Depth of knowledge
The expertise of the hydrographic team has led to the UKHO decision to incorporate the PLA’s electronic charts directly without redrawing.
The expertise of the Port of London Authority’s hydrographic team reaches amazing depths – and heights. And that expertise is critical to shipping. How else would vessels have the confidence to make their way to and from their berths in the River Thames without worrying that they might hit unexpected obstructions, shifting sandbanks, a build-up of sediment or even a piece of unexploded ordnance on the river bed?
The PLA’s hydrographic team has long been recognised as being ahead of the field – and during 2017, a very important announcement served to confirm that status.
For decades, the PLA has sent its survey data to the UK Hydrographic Office, which would use this to produce its own paper charts and, more latterly, digital charts. However, from the end of 2017, the hydrographic team will send the ‘finished product’ – electronic navigation charts which will be directly incorporated into the UK national charting portfolio.
“Our safety of navigation surveys are now being accepted by the UKHO. So ships coming upriver will have PLAgenerated charts on their electronic chart screens,” says port hydrographer John Pinder. “We are proud to be the first port in the UK to have our charts used without being redrawn by the UKHO. To meet this accreditation, we proved that we have a resilient and robust system in place, which links into our quality management system. We are one of the first in the world to achieve this and it is a major step forward.
This is down to the expertise and capability in our team – digital electronic chart processors are difficult to find.”
The PLA has invested in ESRI (Environmental Spatial Research Institute) software and the hydrographic department is working to make its data available throughout the organisation digitally. “We are moving away from paper charts, which will be phased out gradually.”
All of the PLA’s electronic charts will be available to stakeholders, international shipping and pilots. As every PLA pilot now carries a tablet IT device, the timing of this advance in electronic charting ties in perfectly.
“We are very much going down the digital route,” says John Pinder. “We have been using sophisticated digital techniques for gathering data for the past 20 years – and now we are moving to make it available to everyone.”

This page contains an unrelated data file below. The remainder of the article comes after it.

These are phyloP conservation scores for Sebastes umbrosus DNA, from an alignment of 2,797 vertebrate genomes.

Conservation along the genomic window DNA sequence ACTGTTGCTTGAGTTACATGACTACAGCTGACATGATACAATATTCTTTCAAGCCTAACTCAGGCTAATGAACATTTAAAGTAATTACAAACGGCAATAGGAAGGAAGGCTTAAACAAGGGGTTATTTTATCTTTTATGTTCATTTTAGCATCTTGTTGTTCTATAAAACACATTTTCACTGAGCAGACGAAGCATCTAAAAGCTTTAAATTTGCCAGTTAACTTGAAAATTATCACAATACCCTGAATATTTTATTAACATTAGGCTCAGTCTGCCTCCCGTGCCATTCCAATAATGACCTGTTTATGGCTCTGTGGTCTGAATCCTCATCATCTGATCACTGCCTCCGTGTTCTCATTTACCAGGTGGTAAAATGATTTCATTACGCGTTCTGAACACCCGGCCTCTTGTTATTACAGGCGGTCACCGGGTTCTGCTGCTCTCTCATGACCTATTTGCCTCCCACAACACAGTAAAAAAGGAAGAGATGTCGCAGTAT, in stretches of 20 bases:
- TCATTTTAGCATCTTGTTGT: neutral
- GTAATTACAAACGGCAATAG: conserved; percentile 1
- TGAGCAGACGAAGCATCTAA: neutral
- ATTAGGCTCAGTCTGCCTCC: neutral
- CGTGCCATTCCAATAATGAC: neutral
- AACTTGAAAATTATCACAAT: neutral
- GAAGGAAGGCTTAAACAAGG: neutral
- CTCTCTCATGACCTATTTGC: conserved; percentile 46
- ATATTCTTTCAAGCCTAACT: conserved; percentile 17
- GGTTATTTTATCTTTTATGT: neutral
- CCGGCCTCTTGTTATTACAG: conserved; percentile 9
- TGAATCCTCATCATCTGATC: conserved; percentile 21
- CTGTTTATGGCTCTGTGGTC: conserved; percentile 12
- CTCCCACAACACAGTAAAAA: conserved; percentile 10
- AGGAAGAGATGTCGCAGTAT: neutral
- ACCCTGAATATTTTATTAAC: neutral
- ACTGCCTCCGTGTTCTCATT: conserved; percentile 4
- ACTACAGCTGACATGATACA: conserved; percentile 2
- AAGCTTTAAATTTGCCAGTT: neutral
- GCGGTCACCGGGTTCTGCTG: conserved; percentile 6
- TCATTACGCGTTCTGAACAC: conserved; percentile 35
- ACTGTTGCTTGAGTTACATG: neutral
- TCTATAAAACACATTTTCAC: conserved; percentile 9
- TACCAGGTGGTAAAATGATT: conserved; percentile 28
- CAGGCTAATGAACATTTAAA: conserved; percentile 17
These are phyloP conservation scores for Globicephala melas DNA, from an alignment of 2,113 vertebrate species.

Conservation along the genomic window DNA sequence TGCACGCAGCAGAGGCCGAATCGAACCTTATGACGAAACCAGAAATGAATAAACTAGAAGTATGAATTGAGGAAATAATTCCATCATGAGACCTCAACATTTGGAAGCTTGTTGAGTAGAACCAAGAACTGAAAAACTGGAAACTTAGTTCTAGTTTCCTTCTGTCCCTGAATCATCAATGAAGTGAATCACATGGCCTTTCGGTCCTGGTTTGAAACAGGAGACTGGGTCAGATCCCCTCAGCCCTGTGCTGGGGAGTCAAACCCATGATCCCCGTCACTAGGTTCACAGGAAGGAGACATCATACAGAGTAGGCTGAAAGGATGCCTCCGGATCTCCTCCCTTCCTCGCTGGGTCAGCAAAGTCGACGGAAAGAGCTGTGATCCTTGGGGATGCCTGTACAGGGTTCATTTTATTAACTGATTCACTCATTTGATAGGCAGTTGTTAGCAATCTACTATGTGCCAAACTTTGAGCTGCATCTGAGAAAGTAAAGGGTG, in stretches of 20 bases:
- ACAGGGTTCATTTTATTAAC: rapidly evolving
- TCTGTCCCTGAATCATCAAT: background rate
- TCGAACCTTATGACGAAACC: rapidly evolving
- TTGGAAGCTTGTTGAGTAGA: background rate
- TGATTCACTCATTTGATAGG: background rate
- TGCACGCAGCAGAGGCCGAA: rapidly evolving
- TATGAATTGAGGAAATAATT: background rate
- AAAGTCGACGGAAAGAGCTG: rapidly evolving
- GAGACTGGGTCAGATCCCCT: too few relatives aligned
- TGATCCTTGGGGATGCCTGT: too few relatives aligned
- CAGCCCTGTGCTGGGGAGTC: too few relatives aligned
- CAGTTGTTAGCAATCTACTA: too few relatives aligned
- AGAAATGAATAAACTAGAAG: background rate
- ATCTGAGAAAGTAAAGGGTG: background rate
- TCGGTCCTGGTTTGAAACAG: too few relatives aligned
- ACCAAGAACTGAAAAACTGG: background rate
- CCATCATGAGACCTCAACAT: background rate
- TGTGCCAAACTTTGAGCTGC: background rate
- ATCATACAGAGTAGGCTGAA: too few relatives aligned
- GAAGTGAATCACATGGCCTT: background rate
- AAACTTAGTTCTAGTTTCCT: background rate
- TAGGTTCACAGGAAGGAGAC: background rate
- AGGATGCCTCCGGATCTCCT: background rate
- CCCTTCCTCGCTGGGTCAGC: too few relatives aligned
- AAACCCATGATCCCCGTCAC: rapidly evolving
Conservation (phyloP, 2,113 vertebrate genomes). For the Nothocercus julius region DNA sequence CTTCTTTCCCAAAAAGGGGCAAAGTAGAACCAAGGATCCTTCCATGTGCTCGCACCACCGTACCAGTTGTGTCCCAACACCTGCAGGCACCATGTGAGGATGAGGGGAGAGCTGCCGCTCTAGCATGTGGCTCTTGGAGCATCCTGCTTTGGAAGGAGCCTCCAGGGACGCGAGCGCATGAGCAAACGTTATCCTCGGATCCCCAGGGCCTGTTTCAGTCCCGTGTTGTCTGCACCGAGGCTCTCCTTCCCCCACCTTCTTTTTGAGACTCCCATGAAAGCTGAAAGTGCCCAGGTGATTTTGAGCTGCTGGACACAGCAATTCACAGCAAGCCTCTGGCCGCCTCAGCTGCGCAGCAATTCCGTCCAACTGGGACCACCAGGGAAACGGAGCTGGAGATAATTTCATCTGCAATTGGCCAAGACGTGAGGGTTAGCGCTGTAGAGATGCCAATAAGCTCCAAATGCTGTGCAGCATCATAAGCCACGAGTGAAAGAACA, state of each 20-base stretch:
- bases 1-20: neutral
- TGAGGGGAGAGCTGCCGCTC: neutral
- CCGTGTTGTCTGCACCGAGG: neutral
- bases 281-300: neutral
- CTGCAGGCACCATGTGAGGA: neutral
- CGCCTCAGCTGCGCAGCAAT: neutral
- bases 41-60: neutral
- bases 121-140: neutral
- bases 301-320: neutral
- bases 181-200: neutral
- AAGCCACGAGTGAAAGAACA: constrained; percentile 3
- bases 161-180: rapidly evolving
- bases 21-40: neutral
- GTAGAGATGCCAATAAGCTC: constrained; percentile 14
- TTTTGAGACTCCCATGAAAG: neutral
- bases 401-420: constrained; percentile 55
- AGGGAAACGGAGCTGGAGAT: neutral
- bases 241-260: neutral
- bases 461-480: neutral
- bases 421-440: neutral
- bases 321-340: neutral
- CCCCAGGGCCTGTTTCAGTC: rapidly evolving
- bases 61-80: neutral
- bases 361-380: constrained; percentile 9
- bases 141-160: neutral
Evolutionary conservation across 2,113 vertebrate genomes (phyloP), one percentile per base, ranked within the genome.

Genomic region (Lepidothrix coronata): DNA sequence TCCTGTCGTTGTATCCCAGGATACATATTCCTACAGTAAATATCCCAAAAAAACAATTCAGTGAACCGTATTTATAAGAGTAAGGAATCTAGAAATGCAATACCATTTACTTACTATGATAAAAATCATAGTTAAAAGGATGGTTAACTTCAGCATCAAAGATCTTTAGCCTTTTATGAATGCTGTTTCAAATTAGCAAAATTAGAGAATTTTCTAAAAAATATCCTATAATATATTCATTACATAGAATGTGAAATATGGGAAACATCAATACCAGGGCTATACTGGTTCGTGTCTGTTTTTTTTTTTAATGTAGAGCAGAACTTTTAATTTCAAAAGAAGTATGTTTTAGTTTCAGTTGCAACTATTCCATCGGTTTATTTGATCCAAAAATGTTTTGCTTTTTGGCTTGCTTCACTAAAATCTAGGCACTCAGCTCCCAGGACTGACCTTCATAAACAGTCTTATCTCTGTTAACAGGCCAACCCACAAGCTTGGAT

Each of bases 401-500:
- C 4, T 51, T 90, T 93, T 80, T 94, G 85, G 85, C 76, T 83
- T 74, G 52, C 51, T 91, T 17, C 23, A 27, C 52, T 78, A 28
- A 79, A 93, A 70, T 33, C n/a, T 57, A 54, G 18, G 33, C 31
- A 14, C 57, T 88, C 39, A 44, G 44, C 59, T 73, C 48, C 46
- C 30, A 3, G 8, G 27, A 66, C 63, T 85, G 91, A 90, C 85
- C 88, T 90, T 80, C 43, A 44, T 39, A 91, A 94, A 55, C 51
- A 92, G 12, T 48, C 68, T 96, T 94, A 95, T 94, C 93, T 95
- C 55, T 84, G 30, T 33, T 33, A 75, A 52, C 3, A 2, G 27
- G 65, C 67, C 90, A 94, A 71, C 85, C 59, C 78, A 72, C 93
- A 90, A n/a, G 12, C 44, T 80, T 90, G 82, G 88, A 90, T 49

As a conservancy authority, the PLA is responsible for a 95-mile stretch of the River Thames. Across a 400 square mile area of river and seabed, water depths, tidal heights and tidal flows must all be accurately measured and predicted. To meet that requirement, the hydrographic team surveys the entire river, bank to bank, on a rolling programme over five to 15 years, depending on the characteristics of a particular area. In short, the work never, ever stops.
There are about 90 navigationally significant areas which are subject to greater change and these are surveyed more frequently – once a month in some cases.
Two years ago, the PLA took delivery of the 17-metre Maplin, a purpose-built new hydrographic survey vessel. Since then, the catamaran has certainly earned its keep – being busy with safety of navigation surveys and also seismic survey work such as 3D Chirp imaging and analysis.
In 2018, the Maplin will be joined by another new arrival. The 14-metre Thame, a former wind farm supply and crew transport boat, has been converted into a hydrographic survey boat to meet the PLA’s specific needs and will be operational early in 2018.
“Thame is only five years old and in excellent condition; converting this highquality boat is much faster than building from scratch, which typically involves a 15-month lead-in period, as well as engineering time,” says John Pinder. “There are considerable savings in both costs and time, and it’s also environmentally friendly to be upcycling a boat.”